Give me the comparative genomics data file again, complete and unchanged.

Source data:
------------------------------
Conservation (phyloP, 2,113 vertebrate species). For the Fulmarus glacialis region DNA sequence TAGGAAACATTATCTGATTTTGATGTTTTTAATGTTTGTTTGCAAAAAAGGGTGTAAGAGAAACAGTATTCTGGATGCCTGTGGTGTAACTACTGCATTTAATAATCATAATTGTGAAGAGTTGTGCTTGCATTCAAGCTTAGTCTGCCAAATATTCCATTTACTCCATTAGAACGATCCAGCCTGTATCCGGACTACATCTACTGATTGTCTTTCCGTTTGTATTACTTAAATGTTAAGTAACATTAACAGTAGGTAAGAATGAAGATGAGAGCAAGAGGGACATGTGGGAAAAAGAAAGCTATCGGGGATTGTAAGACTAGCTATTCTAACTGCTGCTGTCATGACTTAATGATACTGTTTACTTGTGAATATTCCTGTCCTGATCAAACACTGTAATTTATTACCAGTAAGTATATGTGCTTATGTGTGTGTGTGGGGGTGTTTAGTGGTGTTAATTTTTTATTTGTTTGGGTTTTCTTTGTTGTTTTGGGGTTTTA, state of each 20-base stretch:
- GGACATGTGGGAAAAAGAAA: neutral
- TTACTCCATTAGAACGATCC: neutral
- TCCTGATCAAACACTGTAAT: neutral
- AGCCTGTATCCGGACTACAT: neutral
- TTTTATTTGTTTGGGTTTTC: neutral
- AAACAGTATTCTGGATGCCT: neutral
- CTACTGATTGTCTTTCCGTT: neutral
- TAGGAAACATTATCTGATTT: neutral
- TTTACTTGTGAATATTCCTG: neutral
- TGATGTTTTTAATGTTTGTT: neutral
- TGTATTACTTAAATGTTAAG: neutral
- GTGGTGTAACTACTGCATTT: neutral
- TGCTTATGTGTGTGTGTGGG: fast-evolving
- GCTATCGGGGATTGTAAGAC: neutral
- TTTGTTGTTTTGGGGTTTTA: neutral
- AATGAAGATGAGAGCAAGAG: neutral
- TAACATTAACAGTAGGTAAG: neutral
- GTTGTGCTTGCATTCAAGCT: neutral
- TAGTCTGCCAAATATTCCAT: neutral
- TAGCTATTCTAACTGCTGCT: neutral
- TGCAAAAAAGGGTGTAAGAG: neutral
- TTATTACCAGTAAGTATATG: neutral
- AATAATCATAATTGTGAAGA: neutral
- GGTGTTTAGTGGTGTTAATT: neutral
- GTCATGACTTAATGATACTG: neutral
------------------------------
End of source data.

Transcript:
Conservation (phyloP, 2,113 vertebrate species). For the Fulmarus glacialis region DNA sequence TAGGAAACATTATCTGATTTTGATGTTTTTAATGTTTGTTTGCAAAAAAGGGTGTAAGAGAAACAGTATTCTGGATGCCTGTGGTGTAACTACTGCATTTAATAATCATAATTGTGAAGAGTTGTGCTTGCATTCAAGCTTAGTCTGCCAAATATTCCATTTACTCCATTAGAACGATCCAGCCTGTATCCGGACTACATCTACTGATTGTCTTTCCGTTTGTATTACTTAAATGTTAAGTAACATTAACAGTAGGTAAGAATGAAGATGAGAGCAAGAGGGACATGTGGGAAAAAGAAAGCTATCGGGGATTGTAAGACTAGCTATTCTAACTGCTGCTGTCATGACTTAATGATACTGTTTACTTGTGAATATTCCTGTCCTGATCAAACACTGTAATTTATTACCAGTAAGTATATGTGCTTATGTGTGTGTGTGGGGGTGTTTAGTGGTGTTAATTTTTTATTTGTTTGGGTTTTCTTTGTTGTTTTGGGGTTTTA, state of each 20-base stretch:
- GGACATGTGGGAAAAAGAAA: neutral
- TTACTCCATTAGAACGATCC: neutral
- TCCTGATCAAACACTGTAAT: neutral
- AGCCTGTATCCGGACTACAT: neutral
- TTTTATTTGTTTGGGTTTTC: neutral
- AAACAGTATTCTGGATGCCT: neutral
- CTACTGATTGTCTTTCCGTT: neutral
- TAGGAAACATTATCTGATTT: neutral
- TTTACTTGTGAATATTCCTG: neutral
- TGATGTTTTTAATGTTTGTT: neutral
- TGTATTACTTAAATGTTAAG: neutral
- GTGGTGTAACTACTGCATTT: neutral
- TGCTTATGTGTGTGTGTGGG: fast-evolving
- GCTATCGGGGATTGTAAGAC: neutral
- TTTGTTGTTTTGGGGTTTTA: neutral
- AATGAAGATGAGAGCAAGAG: neutral
- TAACATTAACAGTAGGTAAG: neutral
- GTTGTGCTTGCATTCAAGCT: neutral
- TAGTCTGCCAAATATTCCAT: neutral
- TAGCTATTCTAACTGCTGCT: neutral
- TGCAAAAAAGGGTGTAAGAG: neutral
- TTATTACCAGTAAGTATATG: neutral
- AATAATCATAATTGTGAAGA: neutral
- GGTGTTTAGTGGTGTTAATT: neutral
- GTCATGACTTAATGATACTG: neutral